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[bt telegraph, from our special CORRESPONDENT.] Ngaruawahia, Thursday. The Ministerial party arrived at Hamilton .it 10.30. The Premier went and inspected the bridge which is now being erected over the Waikato, and which will be a great convenience to the whole district. At 1 o'clock an excellent luncheon was served in Pearce's hotel. Kain began to fall shortly after noon, aad the Premier learning that there were several hundred children at the place, wished to go on at once. Luncheon was, however, partaken of, but the Chairman (Mr. Gwynne) stated that there would be no Bpeeches, as many were waiting in the rain. The Mayors of Auckland and Thames were present. The latter apologised for the absence of the County Chairman. The sod was turned in a paddock on Mr. Claude's farm on the east aide of the Waikato River. On reaching the place, we found most of the people in a barn where they were sheltered from the heavy rain. The Deputy-Mayor read here an address to Sir George Grey. The Premier returned sincere thanks for the address, and then said : I return you my sincere thauks for the . address which you have been so good as to present to me. I can assure you that it is to mo probably a greater pleasure than to yourselves that so great a work haa been inaugurated this day. Myself, my colleagues, one of whom stands by me here, a New Zialandcr himself, and one whom it must delight you all to see serving . his country at so young an age, giving promise of what the New Zealand race here- 1 after will be, —1 say, myself and my colleagues are determined to do our very utmost by all means to aid the prosperity and advancement of New Zealand. (Cheers.) That public works will pay can now no longer be doubte;!. I suppose you are all aware that some railroads in the Middle Island are already paying what would be in England regarded as a sufficient rate of interest upon the capital invested in their construction. There caT no longer be any doubt the railways in this country will earn a sufficient return to pay the interest on the money which has been expended in their construction. The first railroads were necessarily built or constructed in thoso parts of New Zealand iu which there was the greatest population. The greatest population had necessarily the greatest nnmberof votes, and clearly it wa3 just that the first great expenditure upon works of this kind should be made where there were the greatost number of individuals to be benefited by them. But now that the railroad system has been so largely completed or so very nearly completed in those parts of the country where the population is a large one, we come to a totally different state of things. We are now constructing railways to a tine district, which the rising population of this country, and the young men who are now growing up, may speedily fill, and I have no doubt whatever that a greater profit will be realised from these railroads than from those which have been constructed in the thicklypopulated districts, —because in the new districts of a country the public have large tracts of land to sell, to which a great value will be given by the railroads which are being made. (Cheers.) Shortly, I think you all will agree with me that a policy which has been productive of so great benefit to the country should be followed zealously up, and that those people who have not yet experienced the benefit of the expenditure of public money to which they have largely contributed should now in their turn have the country which they occupy filled with works of the same kind which have been constructed in the other parts of New Zealand. (Cheers.) It is a very wet day, and I really could not 3ay raoro to you if I were to detain you for an hour, than to simply repeat that myself and my colleagues are determined to give effect to what they believe to be the will of the people—that their country should be raised as rapidly as possible to the position of a really nascent nation. (Cheers.) You may rely upon it that it shall be our constant endeavour, and rest assured that we will, in so far as rests. upon, us, fail in no single effort which will push New Zealaud rapidly ahead in that great career upon which she has undoubtedly entered. And I say this further to you, that, having seen what one New Zealander can do in office, train as many of your young men as you can to coma forward, and thus aid in carrying on to the highest possible pitch that country which has given them birth. (Cheers.) Tho party then went to the paddock, and the sod was turned in the usual fashion. Three h»arty cheers were then given for tho Premier, who addressed the people in a few words, saying he experienced great delight in seeing a work commenced which would be of the greatest benefit to the district. Ho trusted it would bs a lasting benefit to the district, and that the children, who in such numbers were getting wet through to day, would be proud when they were old men tc say that they had seen the commencement of this great work. He wished them all possible prosperity. They might rely upon it that himselt and his colleagues would do their very utmost to promote their happiness i audi welfare in every possible way. i By this time the rain was pouring more I n-:avily than over, and the return to HamilIton was made under considerable discomfort. Ministers then left by train for Ngaruawahia, where they will remain till to-morrow.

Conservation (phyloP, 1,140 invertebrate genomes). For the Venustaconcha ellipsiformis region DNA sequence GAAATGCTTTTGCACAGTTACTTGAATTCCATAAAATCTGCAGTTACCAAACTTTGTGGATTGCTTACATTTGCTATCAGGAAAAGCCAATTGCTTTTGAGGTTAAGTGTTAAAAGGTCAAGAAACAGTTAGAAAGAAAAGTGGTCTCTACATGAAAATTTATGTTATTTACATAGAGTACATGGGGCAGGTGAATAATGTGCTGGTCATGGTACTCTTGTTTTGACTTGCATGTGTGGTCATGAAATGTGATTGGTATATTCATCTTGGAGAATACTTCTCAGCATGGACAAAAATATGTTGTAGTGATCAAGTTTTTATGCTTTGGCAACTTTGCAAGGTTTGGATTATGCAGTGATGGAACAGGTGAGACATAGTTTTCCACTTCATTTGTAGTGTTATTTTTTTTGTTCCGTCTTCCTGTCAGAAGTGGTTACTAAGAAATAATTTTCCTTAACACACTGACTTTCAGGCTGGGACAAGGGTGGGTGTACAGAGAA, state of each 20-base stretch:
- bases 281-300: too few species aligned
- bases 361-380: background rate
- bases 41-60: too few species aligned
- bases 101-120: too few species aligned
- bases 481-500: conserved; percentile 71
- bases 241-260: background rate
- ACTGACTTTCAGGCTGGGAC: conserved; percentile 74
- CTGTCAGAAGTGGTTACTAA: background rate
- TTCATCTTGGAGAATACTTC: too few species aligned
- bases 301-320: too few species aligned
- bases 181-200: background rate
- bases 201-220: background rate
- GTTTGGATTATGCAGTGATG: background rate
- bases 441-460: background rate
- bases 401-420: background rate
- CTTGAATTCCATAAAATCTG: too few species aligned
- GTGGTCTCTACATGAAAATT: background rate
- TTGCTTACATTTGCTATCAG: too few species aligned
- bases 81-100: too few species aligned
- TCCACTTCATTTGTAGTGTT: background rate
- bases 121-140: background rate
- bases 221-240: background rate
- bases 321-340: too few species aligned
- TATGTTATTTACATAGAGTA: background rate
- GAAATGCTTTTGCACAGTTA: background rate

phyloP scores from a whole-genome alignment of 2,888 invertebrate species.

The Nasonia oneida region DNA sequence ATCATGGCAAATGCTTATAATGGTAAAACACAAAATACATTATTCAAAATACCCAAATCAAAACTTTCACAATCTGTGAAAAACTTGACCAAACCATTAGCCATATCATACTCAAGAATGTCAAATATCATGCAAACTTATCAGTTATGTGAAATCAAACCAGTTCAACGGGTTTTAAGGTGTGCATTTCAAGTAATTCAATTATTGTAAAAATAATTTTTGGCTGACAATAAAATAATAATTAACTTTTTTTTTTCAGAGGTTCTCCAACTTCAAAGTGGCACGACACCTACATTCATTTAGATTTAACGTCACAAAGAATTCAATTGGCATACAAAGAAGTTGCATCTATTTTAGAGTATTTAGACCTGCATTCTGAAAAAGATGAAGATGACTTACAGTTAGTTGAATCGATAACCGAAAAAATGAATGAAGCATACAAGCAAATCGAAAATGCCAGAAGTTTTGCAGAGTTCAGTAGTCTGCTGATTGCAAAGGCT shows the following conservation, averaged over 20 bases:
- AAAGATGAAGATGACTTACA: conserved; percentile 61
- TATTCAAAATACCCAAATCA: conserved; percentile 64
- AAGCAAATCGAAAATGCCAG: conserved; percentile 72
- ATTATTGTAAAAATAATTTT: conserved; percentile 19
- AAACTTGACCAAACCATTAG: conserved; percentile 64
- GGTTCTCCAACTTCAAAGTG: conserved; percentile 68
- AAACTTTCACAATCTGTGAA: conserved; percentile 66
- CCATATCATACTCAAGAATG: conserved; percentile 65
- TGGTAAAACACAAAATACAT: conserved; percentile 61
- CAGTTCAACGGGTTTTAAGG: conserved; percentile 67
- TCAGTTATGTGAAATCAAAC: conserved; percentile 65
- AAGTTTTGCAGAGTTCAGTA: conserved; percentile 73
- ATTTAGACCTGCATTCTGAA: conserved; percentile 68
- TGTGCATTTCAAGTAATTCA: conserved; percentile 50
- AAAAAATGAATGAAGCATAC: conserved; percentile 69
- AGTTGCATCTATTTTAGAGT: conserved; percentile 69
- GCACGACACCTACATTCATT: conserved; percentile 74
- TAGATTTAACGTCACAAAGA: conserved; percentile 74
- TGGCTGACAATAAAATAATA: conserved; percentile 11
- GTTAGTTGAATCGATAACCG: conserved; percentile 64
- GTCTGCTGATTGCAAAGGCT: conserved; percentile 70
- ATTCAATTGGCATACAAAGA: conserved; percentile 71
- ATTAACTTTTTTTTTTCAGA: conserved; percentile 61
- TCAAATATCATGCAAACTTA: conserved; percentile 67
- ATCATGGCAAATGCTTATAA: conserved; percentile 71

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THAMES AND WAIKATO RAILWAY., New Zealand Herald, Volume XVI, Issue 5447, 2 May 1879

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THAMES AND WAIKATO RAILWAY. New Zealand Herald, Volume XVI, Issue 5447, 2 May 1879

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